When I turned on the news, I was stunned. It took me several minutes to even let the reality sink in. Why? Why would someone do something so awful? I continued to watch the coverage as tears rolled down my cheeks. I had work to do, but I could hardly concentrate. About the time I told myself that I needed to pull it together, flight 77 crashed into the Pentagon. We were under attack and I couldn't remember a time that I had felt so vulnerable and unsafe. What was I going to say to my students when I picked them up in five short minutes? They would know something was very wrong. Most children are perceptive and they had already seen some of the early coverage of the tragedy in NY. I didn't want them to worry or be scared. I wiped the tears from my face and tried to look as normal as possible. Pull it together Susan. You can do this!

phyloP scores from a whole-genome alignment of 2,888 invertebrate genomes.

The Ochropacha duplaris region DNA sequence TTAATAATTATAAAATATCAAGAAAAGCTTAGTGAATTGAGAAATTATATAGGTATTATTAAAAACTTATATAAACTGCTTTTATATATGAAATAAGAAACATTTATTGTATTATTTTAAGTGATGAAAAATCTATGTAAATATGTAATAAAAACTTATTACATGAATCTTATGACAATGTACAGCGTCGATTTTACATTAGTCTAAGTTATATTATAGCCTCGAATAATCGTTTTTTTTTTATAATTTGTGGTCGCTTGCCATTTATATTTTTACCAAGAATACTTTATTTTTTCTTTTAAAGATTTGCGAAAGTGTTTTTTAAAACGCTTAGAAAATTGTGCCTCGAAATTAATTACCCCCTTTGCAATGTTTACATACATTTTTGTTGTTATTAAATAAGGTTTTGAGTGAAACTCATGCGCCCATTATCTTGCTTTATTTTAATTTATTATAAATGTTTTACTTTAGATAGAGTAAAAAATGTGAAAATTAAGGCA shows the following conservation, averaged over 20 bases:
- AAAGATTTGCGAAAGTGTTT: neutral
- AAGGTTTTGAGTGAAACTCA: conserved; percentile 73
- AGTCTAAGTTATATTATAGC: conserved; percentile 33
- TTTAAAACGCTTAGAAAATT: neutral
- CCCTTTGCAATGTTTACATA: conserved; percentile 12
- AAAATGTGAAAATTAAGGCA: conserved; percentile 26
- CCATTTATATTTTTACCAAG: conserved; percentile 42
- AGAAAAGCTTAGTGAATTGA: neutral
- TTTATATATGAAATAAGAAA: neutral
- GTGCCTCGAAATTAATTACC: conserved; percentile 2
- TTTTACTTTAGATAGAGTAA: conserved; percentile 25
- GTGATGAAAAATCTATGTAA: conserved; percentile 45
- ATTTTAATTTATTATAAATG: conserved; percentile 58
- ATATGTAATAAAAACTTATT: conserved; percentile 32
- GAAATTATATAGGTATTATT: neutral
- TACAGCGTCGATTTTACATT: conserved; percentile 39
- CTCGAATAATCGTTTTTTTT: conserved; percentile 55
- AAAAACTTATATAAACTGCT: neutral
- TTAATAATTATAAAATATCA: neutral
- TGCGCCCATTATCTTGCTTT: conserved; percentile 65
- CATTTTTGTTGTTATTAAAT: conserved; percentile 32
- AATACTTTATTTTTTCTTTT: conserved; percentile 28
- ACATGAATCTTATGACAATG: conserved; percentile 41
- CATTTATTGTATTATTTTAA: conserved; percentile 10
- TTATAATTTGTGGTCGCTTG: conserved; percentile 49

As I walked, I rehearsed what I would say. I would downplay the situation and tell them as little as possible. It was the only way. As soon as I opened the door to the gym, they bombarded me with questions. I told them we would discuss it when we got upstairs. As we walked down the hall we passed several other teachers who made comments to me about what was going on. It was more than I wanted the kids to hear and I knew specific questions would be coming. I was right. We hadn't even crossed the threshold to the classroom before the rapid fire of questions began. I gathered the kids in the front of the classroom on the rug and told them that two planes had crashed into the World Trade Center towers in New York City. I explained that the buildings were on fire because of the crashes and that many firefighters and police were trying to help the people who worked there. Suddenly, I noticed a panicky look on the face of one of the boys. He was a confident, athletic boy and not the type to cry in front of his friends, but he looked like he was about to do just that. I kept my eye on him as I continued to talk and answer questions. It wasn't long before his hand went up and with a broken voice he asked, "Do you know where those planes were coming from? Because my dad is a pilot and he was flying this morning." I figured it was safe to tell him that the flights had come from the New England area, thinking that his father had flown out of Philadelphia. As luck would have it, I was wrong and his dad had in fact been flying from somewhere up north. He started to cry. That is when things began to fall apart. Another boy started to cry because his grandma lived in NYC and he was worried about her. Others began to cry because they saw the others crying, or because they sensed or knew that something was very wrong.